Minister says ‘nations of sanctuary’ failing to help asylum-seeking children
A Home Office minister has accused devolved governments and some English councils of declining to help look after unaccompanied asylum-seeking children.
Chris Philp also criticised those authorities who label themselves “cities of sanctuary or even nations of sanctuary” but do not consent to longer-term accommodation managed by others on behalf of the Home Office.
He name-checked the administrations in Scotland and Wales as ones which could do more to ease the pressure on parts of the south and south east of England.
Speaking in the Commons, Conservative MP Jack Brereton (Stoke-on-Trent South) said his city has resettled the “largest number of refugees in the region” and noted this has put a “significant pressure on our local services”.
He asked: “Would (Mr Philp) look at what more can be done to ensure these local services are not overwhelmed and put more pressure on local authorities in other parts of the country who are not contributing fairly in rehousing refugees?”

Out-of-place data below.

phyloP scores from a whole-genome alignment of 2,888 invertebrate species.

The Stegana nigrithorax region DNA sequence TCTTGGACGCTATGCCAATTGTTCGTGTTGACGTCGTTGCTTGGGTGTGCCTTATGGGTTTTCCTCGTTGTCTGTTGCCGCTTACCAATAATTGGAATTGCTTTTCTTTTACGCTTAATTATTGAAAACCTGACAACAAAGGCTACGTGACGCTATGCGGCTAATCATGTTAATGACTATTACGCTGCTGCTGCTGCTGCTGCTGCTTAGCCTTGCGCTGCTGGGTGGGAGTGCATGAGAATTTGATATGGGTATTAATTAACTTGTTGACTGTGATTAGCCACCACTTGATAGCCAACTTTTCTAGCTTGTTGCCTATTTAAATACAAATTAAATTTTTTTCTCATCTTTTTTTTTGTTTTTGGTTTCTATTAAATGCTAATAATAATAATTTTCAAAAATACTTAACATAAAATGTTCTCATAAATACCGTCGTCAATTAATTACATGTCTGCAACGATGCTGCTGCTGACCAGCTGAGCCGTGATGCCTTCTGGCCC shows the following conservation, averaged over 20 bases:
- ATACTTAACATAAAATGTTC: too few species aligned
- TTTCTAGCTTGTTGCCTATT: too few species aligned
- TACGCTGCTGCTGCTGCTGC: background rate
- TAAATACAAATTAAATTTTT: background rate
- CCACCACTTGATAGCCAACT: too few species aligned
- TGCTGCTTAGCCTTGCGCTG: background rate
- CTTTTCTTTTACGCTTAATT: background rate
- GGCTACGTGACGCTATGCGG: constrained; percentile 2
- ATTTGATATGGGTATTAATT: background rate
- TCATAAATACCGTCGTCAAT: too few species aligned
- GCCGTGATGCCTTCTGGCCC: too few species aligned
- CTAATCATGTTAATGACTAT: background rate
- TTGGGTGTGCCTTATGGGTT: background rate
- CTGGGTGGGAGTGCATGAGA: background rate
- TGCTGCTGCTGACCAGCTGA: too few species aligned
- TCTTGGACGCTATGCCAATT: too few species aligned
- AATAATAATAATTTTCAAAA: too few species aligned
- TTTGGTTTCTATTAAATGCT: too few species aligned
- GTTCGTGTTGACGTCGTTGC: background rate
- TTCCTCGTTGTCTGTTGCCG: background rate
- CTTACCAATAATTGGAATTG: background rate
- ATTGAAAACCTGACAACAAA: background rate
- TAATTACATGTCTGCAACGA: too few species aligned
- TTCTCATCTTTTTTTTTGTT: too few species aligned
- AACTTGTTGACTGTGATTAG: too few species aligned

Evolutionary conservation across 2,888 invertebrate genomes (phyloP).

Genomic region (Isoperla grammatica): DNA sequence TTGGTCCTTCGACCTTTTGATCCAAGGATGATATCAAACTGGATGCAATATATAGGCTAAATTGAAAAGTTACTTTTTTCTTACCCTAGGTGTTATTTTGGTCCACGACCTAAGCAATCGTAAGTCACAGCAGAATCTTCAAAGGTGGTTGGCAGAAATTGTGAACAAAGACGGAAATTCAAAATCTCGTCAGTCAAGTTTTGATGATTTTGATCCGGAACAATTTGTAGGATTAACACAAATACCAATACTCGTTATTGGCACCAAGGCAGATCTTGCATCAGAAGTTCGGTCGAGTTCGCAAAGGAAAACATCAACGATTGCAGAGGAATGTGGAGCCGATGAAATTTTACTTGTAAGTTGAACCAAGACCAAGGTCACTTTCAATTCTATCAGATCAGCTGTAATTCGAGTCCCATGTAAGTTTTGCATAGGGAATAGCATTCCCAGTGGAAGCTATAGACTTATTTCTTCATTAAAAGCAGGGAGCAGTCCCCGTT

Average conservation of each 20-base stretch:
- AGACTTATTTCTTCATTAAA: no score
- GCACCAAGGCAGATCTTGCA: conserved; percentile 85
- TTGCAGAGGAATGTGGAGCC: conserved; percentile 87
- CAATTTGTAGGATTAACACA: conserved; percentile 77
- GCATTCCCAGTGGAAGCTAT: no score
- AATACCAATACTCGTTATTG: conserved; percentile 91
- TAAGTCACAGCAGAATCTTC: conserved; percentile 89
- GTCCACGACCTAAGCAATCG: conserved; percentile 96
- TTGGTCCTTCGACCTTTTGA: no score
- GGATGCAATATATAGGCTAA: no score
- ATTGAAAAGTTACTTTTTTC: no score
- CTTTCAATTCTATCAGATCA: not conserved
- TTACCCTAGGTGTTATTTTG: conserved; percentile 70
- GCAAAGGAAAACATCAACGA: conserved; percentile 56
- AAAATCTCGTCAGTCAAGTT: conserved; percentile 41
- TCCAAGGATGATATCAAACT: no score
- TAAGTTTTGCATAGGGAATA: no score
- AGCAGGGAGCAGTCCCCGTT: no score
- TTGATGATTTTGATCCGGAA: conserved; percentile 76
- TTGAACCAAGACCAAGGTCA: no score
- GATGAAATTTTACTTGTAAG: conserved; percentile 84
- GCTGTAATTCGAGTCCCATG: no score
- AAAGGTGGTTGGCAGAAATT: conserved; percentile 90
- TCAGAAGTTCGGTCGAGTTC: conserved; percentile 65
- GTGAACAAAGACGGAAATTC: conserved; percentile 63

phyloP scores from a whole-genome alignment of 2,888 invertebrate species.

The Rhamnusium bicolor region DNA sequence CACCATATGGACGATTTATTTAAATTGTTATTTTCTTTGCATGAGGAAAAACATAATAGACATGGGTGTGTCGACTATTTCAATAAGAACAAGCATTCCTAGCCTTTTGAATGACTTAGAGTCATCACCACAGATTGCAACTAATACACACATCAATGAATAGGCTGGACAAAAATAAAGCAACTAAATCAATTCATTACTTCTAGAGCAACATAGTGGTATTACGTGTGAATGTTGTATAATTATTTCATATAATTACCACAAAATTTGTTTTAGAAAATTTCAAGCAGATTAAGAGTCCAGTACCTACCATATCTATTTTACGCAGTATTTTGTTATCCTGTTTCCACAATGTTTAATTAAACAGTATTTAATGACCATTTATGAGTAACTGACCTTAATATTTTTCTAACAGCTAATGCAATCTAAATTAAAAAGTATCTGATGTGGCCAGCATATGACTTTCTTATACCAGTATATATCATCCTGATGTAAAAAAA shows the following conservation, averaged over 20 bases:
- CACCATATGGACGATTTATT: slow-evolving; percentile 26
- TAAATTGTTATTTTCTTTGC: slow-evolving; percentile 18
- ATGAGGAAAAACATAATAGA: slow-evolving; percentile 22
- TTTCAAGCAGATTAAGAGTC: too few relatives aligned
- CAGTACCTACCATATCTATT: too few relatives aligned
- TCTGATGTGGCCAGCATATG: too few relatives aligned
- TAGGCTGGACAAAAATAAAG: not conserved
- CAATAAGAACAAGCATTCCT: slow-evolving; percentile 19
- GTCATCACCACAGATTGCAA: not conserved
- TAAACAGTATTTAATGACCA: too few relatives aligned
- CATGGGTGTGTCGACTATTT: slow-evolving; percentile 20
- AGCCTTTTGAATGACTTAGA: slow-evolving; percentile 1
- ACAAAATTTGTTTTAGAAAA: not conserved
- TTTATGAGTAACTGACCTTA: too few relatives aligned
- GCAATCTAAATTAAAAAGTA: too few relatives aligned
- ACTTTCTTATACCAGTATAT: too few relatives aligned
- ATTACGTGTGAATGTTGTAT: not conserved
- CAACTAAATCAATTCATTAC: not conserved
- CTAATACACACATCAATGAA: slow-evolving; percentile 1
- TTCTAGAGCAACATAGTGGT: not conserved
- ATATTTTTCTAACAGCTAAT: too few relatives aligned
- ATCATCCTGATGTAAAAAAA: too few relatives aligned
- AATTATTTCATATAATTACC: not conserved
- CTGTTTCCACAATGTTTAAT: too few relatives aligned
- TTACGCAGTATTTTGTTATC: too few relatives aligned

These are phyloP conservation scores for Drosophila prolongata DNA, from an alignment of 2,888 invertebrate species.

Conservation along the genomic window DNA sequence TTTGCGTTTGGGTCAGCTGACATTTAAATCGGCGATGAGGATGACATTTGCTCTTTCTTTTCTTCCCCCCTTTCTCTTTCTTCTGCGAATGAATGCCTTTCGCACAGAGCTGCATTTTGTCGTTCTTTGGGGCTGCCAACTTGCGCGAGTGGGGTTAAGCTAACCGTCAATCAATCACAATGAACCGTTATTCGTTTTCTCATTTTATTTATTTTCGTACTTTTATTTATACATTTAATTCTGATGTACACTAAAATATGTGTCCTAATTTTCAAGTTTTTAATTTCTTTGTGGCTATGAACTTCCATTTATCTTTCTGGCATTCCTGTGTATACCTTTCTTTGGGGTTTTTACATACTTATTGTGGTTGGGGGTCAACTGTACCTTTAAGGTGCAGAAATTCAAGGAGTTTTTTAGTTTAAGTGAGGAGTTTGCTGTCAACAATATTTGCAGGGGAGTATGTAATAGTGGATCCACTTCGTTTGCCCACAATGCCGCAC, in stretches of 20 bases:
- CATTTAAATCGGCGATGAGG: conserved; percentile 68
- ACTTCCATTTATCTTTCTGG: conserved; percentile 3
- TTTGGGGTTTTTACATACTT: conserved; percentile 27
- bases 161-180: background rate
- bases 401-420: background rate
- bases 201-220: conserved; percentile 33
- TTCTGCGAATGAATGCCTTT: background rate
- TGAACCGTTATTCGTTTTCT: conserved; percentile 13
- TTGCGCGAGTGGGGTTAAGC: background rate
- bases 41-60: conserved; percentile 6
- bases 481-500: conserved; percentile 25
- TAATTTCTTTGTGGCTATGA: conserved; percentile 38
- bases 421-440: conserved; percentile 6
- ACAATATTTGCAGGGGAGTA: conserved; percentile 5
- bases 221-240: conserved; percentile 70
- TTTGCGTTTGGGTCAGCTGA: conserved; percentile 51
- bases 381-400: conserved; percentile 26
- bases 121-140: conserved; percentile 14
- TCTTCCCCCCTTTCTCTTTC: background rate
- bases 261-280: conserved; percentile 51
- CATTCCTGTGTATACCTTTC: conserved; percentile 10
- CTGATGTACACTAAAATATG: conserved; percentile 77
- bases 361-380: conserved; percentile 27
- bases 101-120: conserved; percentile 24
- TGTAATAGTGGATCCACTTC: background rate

Mr Philp thanked Stoke for welcoming “genuine” refugees.
He added: “He raises a very good point because there are some parts of the country who either decline to take unaccompanied asylum-seeking children as part of the national transfer scheme, putting enormous pressure on gateway authorities like Kent, Portsmouth, Croydon and Hillingdon, and many other local authorities who often, despite proclaiming themselves to be cities of sanctuary or even nations of sanctuary, do not give consent for dispersed accommodation for asylum seekers.
“So I would say to any of those local authorities, and the devolved administrations in Scotland and Wales, please do help us by accepting accompanied asylum-seeking children under the national transfer scheme, particularly from Kent, Portsmouth, Hillingdon and Croydon, and please give consent for dispersed accommodation because it is essential we have that available in order to accommodate people who are seeking asylum.”